I'd like to know more about the area and will visit soon. Are there areas you would suggest looking for housing and areas to stay away from? If we do this it will be the final PCS, but I want to get it right. We like fine dining once in awhile, enjoy bellying up to a good local dive and she likes a beach now and then. Proximity to Mil health services will become important as well.
We'd appreciate all info you can give...

Thanx
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Old 03-11-2014, 07:08 PM   #8
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For South Carolina: http://www.sctax.org/nr/rdonlyres/58...1_04252011.pdf

Property taxes in SC vary by school district. There are also annual property taxes due on cars and boats. Sales tax varies by county and cities can impose an additional sales tax on top of the county sales tax. My small city is not near Charleston but charges 1% or 2% sales tax on groceries depending on the county, 10% for prepared meals (restaurants) within the city limits and 8% on most other items including restaurants outside the city limits.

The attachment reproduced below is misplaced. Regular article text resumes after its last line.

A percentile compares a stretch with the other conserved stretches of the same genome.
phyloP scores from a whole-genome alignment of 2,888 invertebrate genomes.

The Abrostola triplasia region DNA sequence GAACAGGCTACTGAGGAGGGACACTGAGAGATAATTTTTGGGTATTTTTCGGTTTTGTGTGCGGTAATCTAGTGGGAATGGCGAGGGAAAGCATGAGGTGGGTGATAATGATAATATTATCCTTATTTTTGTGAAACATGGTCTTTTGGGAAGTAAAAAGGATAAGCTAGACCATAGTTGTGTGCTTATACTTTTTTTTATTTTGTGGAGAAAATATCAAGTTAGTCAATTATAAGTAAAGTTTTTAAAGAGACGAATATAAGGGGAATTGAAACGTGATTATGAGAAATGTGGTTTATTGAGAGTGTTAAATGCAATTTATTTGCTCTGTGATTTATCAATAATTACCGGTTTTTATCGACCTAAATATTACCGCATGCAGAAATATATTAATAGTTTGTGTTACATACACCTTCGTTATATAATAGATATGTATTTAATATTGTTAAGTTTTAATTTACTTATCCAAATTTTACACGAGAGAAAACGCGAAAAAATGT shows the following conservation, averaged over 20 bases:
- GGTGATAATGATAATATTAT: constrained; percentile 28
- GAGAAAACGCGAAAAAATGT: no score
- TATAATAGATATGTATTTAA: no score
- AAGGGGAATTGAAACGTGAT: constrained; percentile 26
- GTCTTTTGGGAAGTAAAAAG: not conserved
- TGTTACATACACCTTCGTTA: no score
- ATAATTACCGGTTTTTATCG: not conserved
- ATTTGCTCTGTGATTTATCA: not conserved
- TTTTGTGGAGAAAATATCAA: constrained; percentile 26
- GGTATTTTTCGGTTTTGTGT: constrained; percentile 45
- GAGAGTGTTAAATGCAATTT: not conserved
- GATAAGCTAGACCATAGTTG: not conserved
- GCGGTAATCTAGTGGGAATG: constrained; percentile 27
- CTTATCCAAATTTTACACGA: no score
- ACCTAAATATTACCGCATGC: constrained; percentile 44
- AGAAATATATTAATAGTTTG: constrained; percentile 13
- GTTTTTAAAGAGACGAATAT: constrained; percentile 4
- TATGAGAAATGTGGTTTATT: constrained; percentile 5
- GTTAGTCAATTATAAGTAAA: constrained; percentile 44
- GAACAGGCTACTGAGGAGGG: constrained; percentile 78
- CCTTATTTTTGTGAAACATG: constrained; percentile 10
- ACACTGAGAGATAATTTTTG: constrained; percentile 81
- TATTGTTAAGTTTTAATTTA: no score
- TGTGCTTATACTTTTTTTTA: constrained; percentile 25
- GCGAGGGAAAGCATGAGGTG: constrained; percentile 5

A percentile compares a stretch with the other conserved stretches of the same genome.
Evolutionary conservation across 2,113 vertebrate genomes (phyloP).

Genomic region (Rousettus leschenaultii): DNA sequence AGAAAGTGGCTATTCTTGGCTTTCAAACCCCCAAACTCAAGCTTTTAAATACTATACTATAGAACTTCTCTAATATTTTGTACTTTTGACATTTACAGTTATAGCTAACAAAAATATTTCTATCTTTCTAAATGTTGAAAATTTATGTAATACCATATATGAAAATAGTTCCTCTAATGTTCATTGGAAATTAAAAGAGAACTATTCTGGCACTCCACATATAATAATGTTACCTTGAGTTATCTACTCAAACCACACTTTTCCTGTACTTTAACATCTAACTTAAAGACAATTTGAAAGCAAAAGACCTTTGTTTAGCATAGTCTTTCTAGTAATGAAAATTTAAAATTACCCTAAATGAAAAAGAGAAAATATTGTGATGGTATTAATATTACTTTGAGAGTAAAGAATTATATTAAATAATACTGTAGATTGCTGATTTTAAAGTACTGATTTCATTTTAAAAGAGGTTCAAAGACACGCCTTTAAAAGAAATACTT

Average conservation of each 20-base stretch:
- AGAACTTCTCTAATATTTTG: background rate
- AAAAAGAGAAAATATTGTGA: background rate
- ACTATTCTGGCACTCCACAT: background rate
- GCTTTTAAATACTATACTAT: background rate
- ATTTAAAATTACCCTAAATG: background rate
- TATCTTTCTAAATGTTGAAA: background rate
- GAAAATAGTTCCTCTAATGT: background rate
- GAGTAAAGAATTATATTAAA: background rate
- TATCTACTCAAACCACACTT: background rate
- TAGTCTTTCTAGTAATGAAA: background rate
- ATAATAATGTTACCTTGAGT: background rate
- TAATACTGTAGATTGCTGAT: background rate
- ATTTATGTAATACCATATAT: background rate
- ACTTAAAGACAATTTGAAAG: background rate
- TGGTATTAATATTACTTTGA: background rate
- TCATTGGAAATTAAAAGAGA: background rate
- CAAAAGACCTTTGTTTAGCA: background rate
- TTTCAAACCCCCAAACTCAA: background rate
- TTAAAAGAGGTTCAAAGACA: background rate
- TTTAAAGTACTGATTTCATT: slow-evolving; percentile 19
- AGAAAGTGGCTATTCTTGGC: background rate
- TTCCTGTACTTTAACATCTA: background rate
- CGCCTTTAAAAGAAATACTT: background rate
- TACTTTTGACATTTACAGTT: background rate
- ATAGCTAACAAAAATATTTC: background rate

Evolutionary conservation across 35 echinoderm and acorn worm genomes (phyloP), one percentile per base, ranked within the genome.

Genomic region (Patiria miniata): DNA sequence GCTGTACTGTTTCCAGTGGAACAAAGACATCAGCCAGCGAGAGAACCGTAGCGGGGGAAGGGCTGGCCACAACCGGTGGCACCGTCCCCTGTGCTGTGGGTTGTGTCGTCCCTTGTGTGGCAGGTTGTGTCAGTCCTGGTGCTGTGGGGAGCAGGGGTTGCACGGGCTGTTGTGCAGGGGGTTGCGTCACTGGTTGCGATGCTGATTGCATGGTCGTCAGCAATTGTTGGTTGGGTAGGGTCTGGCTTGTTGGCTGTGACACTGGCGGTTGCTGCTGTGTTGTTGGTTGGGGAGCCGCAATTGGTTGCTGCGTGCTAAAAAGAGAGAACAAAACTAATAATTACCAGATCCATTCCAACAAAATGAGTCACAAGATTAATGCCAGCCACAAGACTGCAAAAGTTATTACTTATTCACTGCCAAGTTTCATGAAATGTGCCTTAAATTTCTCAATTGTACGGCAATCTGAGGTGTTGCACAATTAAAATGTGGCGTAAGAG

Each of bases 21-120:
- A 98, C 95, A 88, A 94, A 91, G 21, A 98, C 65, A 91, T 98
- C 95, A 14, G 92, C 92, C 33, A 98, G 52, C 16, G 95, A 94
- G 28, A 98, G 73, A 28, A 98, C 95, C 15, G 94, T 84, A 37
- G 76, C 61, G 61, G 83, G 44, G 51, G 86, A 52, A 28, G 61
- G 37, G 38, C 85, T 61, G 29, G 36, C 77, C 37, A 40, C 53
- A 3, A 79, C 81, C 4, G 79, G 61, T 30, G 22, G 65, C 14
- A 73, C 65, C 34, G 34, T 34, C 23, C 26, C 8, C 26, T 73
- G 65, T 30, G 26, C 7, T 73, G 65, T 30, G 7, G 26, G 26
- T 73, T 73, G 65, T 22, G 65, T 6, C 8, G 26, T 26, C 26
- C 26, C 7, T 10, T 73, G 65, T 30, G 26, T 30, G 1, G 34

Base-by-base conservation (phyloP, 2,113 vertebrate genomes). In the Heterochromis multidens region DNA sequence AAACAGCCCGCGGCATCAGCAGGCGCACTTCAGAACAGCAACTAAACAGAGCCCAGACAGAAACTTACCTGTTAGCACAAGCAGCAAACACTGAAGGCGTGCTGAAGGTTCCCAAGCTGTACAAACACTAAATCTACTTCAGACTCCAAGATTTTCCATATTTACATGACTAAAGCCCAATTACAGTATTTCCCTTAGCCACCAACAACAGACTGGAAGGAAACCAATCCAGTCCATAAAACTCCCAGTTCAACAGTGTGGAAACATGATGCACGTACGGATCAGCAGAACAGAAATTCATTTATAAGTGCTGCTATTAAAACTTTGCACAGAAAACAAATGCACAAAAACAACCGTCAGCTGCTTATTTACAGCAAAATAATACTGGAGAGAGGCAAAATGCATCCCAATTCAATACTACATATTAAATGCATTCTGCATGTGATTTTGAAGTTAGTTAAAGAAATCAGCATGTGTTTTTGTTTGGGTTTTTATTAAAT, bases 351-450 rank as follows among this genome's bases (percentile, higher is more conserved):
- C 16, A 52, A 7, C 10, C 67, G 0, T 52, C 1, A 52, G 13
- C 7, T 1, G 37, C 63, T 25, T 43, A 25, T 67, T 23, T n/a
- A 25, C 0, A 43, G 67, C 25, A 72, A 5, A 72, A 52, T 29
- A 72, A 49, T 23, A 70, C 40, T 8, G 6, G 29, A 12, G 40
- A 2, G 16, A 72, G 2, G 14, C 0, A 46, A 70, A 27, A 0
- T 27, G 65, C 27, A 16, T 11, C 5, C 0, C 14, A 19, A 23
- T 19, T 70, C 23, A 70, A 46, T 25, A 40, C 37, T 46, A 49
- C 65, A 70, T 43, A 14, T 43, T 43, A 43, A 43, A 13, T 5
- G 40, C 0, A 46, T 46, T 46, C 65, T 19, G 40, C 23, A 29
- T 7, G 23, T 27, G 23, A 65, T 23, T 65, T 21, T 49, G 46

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Old 03-14-2014, 08:33 PM   #9
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Thanks Chief,

I'd like to know more about the area and will visit soon. Are there areas you would suggest looking for housing and areas to stay away from? If we do this it will be the final PCS, but I want to get it right. We like fine dining once in awhile, enjoy bellying up to a good local dive and she likes a beach now and then. Proximity to Mil health services will become important as well.